After that, I’ll see where I’m at and decide where I want to go from there. No matter what, by the end of the second year I want to be bringing in at least as much as I spend. There’s a good chance that will require me to start working a day job again, which is fine. My hope, though, is that I can make ends meet working no more than half time. Full time employment just doesn’t give me enough free time for my artistic pursuits. With the the right combination of frugality and supplementary art income, I hope that I’ll never need to work a full time day job again. (Knock on wood!)

3) I will finally finish off and release the last part of Tonoharu.
I’ll be writing a detailed progress report for Tonoharu: Part Three in the near future, so I’ll save the particulars for that. But suffice it to say the next five years will see Tonoharu’s completion and publication.

4) I will streamline my process for post-Tonoharu work.
I’ve been working on Tonoharu for ten years. TEN YEARS. And it’s still not done. (albeit at least now the end is in sight). Since I aspire to create more than, like, three or four stories before I die, I need to speed up my process drastically. Worst case scenario, I wouldn’t want to spend more than, say, two or three years on a single project. But ideally I’d like to finish something significant every year.
This will require me to completely revamp the way I work, but as I say, it has to happen. I have some ideas about what I can do to streamline things, but we’ll get into that in a future entry.

5) I’m going to try to find a better balance between life/work.
I have to admit, it was a little disheartening to realize that the last sixteen months didn’t have enough interesting news to fill up a measly little blog entry.
I’m reminded of the Lennon quote “life is what happens while you are busy making other plans”. I have a bad habit of getting tunnel vision when it comes to my goals. Saving money and devoting time to my comics are important of course, but so are a lot of other things. It’s not like my life is on pause while I’m saving up this little nest egg, it’s ticking by day by day.
Now, to be fair: it’s not like I haven’t left the house for the past sixteen months.The focus of this blog is on my artistic work, so I’m not going to write about spending time with friends or trying a new restaurant or whatever. Plus trying to manage both a full time day job in addition to my comics isn’t a walk in the park, so I should cut myself some slack. But at the same time, I’m going to try to be more mindful that frugality and efficiency aren’t everything, and that I should loosen the purse strings and stop and smell the roses sometimes.

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For better or worse, I’ll be in a very different place in 2019 than I am now. I’m excited to see how things will pan out.

“Tonoharu: Part One” Paperback Coming this Fall!

Tonoharu1_pbcover

Tonoharu: Part One has been sold out for a while now, so I’m happy to announce that a new paperback edition will be out in just a few months!

The book will feature a completely redesigned cover (click above image to enlarge) as well as a new afterword. The retail price will be $14.95. More details to follow.

To celebrate the new edition, I’ve decided to resurrect this long-dormant blog until at *least* the paperback comes out (or maybe even beyond that, we’ll see how it goes). I’m going to post something every Monday morning. Many of these entries will no doubt be filler (like YouTube videos or pictures of funny Japanese products or whatever), but I’ll also have a a bunch of “significant” entries like Tonoharu: Part Three updates/art samples and the like. So stay tuned!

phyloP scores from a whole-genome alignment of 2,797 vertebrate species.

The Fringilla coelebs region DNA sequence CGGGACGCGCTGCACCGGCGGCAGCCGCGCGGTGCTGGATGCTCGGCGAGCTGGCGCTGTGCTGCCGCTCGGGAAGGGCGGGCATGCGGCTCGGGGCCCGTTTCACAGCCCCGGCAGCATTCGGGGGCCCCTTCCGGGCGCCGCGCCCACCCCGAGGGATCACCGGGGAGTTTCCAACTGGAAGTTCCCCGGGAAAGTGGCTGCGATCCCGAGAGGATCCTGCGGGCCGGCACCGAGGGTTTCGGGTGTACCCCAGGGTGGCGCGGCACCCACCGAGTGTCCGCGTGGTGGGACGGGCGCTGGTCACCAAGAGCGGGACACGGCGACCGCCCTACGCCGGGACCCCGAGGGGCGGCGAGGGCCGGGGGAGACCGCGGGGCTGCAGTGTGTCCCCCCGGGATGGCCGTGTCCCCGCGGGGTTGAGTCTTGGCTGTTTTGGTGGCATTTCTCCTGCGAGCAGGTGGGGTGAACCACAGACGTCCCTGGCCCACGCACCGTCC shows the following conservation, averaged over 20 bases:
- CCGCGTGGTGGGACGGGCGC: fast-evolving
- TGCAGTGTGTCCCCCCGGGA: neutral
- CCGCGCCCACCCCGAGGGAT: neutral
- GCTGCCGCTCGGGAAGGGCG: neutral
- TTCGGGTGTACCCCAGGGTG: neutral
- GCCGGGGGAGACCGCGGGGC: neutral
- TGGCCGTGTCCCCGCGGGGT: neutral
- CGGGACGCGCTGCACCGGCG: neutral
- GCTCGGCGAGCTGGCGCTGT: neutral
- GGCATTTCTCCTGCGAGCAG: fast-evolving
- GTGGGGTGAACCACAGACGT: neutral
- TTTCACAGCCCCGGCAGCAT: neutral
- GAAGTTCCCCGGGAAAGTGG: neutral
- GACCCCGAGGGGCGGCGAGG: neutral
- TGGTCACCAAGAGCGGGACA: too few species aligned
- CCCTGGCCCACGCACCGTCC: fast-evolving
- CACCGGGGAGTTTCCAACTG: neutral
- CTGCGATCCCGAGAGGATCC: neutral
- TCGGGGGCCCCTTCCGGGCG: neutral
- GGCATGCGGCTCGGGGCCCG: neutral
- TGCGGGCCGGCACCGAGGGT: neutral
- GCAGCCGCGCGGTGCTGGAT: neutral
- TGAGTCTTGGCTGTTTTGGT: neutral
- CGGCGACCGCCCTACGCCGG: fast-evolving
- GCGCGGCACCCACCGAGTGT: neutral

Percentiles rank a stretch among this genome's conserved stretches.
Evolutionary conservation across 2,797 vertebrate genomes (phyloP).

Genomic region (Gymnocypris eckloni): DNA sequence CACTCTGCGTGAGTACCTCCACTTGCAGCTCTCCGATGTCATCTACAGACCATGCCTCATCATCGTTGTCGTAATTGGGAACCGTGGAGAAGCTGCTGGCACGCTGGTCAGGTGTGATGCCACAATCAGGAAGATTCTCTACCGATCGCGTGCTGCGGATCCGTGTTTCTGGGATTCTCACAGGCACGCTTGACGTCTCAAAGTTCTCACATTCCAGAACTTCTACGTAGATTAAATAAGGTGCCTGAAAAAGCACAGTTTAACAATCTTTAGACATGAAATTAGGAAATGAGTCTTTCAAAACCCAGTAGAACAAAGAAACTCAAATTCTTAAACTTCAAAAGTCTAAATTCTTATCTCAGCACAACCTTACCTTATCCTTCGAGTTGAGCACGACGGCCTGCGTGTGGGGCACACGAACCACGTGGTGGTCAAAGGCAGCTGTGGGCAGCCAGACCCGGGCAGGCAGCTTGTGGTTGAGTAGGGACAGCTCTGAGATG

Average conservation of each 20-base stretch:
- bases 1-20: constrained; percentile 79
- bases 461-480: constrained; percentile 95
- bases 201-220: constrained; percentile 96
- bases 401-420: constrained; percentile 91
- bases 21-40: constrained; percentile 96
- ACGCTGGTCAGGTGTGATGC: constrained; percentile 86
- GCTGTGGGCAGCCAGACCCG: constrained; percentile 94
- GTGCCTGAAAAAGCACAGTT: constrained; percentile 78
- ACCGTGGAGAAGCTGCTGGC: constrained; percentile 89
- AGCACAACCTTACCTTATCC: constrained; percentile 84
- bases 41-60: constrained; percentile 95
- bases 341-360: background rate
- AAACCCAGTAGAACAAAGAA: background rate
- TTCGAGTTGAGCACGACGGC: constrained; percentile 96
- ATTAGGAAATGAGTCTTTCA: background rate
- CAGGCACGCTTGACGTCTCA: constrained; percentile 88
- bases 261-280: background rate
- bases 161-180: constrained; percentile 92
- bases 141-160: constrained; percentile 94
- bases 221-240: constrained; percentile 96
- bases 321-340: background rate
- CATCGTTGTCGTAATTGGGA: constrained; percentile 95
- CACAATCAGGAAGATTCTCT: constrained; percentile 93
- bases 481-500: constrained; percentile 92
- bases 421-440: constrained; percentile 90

2012 Year in Review

Pictured: The key to happiness (apparently).

At the end of July 2011, I started teaching English in Japan for the second time. The first time was from 2003 to 2006; this experience that served as a basis for my ongoing graphic novel Tonoharu. I enjoy teaching (for the most part), but that’s not why I returned to it

As documented on this blog, I spent a couple years drawing comics full time. This endeavor was fairly successful when looked at through a certain lens. It spawned two sold out printings, a decent amount of media coverage, and French and Spanish language editions of my work.

But unfortunately, it wasn’t as successful in financial terms. I managed to make *some* money off my work, but never the opulent heights of a sustainable living wage. As such, my savings slowly but surely dwindled as the months went by. Eventually they reached an uncomfortable low. I needed to regroup, refill the coffers a bit, and decide where I wanted to go from there. It was time to bite the bullet and get a day job again. Teaching wasn’t my calling or anything, but it’s a decent way to earn a living. So back to it I went.

The teaching program I’m in has yearly contracts that are renewable annually for up to five years. From the get-go, I figured I’d do at least two years; I didn’t see the point in uprooting my whole life and moving to the other side of the world for just twelve months. Beyond that, I wasn’t sure what I’d do. I figured I’d see how the job treated me and decide based on that.

Flash forward to August 2012. I had just gotten back from a vacation in the US, and was starting my second year as a teacher.

At that point, I was feeling pretty lukewarm about my whole situation. I felt like I was just spinning my wheels, opting for a vague sense of security at the expense of what I really cared about. I had only just started my second year, and was already fantasizing about an escape plan once my contract was up.

But then in the weeks that followed, something changed. This change wasn’t earth-shattering, but it was profound enough to inspire me to not only to sign up for a third year, but to put me in a frame of mind that I’m seriously considering doing four or five. Continue reading